Today’s cellular and Wi-Fi networks rely on microwaves – a type of electromagnetic radiation utilizing frequencies up to 6 gigahertz (GHz) in order to wirelessly transmit voice and data. This era of wireless frequency is almost over making room for new 5 G applications will require using new spectrum bands in much higher frequency ranges above 6 GHz to 100 GHz and beyond, utilizing submillimeter and millimeter waves.
Millimeter waves are utilized by the U.S. Army in crowd dispersal guns called Active Denial Systems. Dr. Paul Ben-Ishai pointed to research that was commissioned by the U.S. Army to find out why people ran away when the beam touched them. “If you are unlucky enough to be standing there when it hits you, you will feel like your body is on fire.” The U.S. Department of Defense explains how: “The sensation dissipates when the target moves out of the beam. The sensation is intense enough to cause a nearly instantaneous reflex action of the target to flee the beam.”
It uses radio frequency millimeter waves in the 96GHz range to penetrate the top 1/64 of an inch layer of skin on the targeted individual, instantly producing an intolerable heating sensation that causes them to flee.
A lot of respected people have posted warnings about the mass deployment of commercial millimeter-wave technology.
Devra Lee Davis – Founding Director of the Board on Environmental Studies and Toxicology of the U.S. National Research Council, National Academy of Sciences, Founding Director of the Center for Environmental Oncology, University of Pittsburgh Cancer Institute, who has taught at the University of California, San Francisco and Berkeley, Dartmouth, Georgetown, Harvard, London School of Hygiene and Tropical Medicine and other major universities, and has had articles published in Lancet, Journal of the American Medical Association to Scientific American, the New York Times and elsewhere – says that the 5G wavelengths used in IoT have never been tested for health effects, and may adversely impact our skin and sweat glands:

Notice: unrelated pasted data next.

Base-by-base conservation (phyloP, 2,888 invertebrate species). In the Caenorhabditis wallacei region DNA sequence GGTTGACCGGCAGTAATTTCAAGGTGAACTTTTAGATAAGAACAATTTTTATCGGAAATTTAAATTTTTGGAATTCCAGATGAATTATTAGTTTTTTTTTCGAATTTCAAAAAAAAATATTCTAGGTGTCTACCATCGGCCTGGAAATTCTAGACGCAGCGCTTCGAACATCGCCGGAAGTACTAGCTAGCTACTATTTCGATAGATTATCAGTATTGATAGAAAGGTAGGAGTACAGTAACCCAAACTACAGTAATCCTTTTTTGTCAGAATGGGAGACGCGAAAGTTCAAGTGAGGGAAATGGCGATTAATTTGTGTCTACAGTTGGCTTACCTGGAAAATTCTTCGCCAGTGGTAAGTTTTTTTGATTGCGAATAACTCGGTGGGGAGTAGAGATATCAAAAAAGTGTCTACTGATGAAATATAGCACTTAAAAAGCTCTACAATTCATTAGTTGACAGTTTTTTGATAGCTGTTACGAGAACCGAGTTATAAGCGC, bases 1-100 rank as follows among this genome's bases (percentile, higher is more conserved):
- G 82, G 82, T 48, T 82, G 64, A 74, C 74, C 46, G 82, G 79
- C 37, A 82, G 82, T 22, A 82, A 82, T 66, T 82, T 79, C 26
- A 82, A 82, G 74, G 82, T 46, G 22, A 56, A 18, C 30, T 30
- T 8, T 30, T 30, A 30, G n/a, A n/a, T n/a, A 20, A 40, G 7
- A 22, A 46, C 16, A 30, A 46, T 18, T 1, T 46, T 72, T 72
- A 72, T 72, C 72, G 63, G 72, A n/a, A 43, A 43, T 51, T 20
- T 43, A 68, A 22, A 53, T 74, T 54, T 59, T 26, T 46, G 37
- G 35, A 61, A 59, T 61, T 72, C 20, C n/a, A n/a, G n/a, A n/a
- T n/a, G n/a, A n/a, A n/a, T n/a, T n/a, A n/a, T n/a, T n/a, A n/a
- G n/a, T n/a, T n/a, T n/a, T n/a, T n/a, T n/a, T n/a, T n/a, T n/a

5G networks will support the coexistence of multiple standards (e.g., LTE, WiFi) and coordinate with various site types (macro, micro, and pico base stations). A premier challenge of 5G network design has been to create a network architecture capable of supporting this kind of flexibility while meeting the multifaceted access demands of an Internet of Things (IoT) future.
The new 5G networks will also need to incorporate seamless coexistence of 4G and 5G standards. The transitions from 2G to 3G and 3G to 4G involved completely separate networks, but 4G will remain in force for the foreseeable future—more than that, 4G infrastructure is critical to the evolution and functionality of the 5G network.
Many new Smartphones are 5G ready now, and will only require a software update to start transmitting in 5G frequencies.
5G networks have divided network services into three categories: enhanced Mobile Broadband (eMBB) or handsets; Ultra-Reliable Low-Latency Communications (URLLC), which includes industrial applications and autonomous vehicles; and Massive Machine Type Communications (MMTC) or sensors. Initial 5G deployments will focus on eMBB and fixed wireless, which makes use of many of the same capabilities as eMBB. 5G will use spectrum in the existing LTE frequency range (600 MHz to 6 GHz) and also in millimeter wave bands (24–86 GHz). 5G technologies have to satisfy ITU IMT-2020 requirements and/or 3GPP Release 15; while IMT-2020 specifies data rates of 20 Gbit/s, 5G speed in sub-6 GHz bands is similar to 4G.